Monday, April 07, 2008

Divide and conquer?

That seems to be the design philosophy of the VEX guys. I promise (well, a weak promise) that I won't waste more time bitching about their horrible "close source" design decisions. But someone has to say something. Of course I used their stuff to prototype my project since I had bought 5 or 6 kits with the hope of actually using them for the final project. Now, to be fair, their nuts and screws are first rate and I have no complaints, as well as their cute chain transports if you use their square shafts of course, but the rest...

It was obvious pretty soon that the electronic/hardware side would not work due to their very flimsy nature and weak linkage (or lack of it). Take their servo for example. Not only is it far from standard, so that you cannot mix with any other brand, but it lacks fundamental elements like a horn or attachment plate of some sort so that you can drive something more than their absurd square shafts. Guess what, you cannot even screw anything to it, you can only use their "clutch" (the small cylinder with a short square stub) to attach another square shaft to drive any square holed device! BTW the clutch and therefore anything attached to it, will simply fall off if you turn it upside down. Am I missing a screw here?

You cannot see it in this next picture, but those arms or extensions that I need to drive the limbs of the marionette with have as much strength and stability as an apple stuck on the tip of a drinking straw and balanced on the edge of a glass, can you picture that? perhaps David Copperfield could use such a trick. The main reason being that as I explained, the servos connect to anything else through the wimpy clutch mechanism that cannot stand any side pressure, only direct transmission to a wheel at the most.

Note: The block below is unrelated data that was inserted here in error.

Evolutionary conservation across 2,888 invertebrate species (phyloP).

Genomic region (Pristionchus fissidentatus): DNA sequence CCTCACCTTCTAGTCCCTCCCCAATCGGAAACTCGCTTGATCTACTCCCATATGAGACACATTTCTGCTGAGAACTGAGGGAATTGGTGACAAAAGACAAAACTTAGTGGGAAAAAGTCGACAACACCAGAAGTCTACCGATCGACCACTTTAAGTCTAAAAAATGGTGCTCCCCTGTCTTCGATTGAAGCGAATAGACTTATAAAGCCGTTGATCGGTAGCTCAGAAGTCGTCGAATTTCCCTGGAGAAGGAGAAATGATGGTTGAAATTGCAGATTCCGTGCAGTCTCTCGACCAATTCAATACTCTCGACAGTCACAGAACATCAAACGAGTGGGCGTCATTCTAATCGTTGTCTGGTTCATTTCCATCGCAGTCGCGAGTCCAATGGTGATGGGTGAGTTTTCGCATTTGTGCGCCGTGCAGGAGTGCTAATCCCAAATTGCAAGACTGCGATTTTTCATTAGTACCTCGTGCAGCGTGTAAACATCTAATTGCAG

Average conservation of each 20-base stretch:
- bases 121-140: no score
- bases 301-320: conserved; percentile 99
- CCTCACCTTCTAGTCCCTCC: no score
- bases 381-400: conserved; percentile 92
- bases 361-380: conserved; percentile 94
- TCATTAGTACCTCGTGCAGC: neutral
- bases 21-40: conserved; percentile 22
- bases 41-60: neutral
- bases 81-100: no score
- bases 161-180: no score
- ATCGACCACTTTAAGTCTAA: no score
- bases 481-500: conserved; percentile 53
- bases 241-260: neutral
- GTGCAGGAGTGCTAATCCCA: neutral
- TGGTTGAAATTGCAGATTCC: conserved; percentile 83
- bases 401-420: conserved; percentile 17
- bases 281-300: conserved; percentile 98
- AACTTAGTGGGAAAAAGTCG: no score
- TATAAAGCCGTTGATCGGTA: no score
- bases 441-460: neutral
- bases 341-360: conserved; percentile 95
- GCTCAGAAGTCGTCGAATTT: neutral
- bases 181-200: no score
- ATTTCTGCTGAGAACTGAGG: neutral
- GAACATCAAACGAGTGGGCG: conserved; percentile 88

To be fair, after a great deal of literally hacking away with a saw, drilling and cutting and bending, I was able to put together a somewhat functional scaffolding for the stage. If I had the money I would simply make everything from scratch out of aluminum and some steel pieces. And, yes, chuck those servos away. I opened one to convert it, I was so shocked by the poor craftsmanship inside, probably built on a Chinese sweatshop (badly soldered by hand), that I just closed it and proceeded to order a set of excellent Hi-Tech servos.

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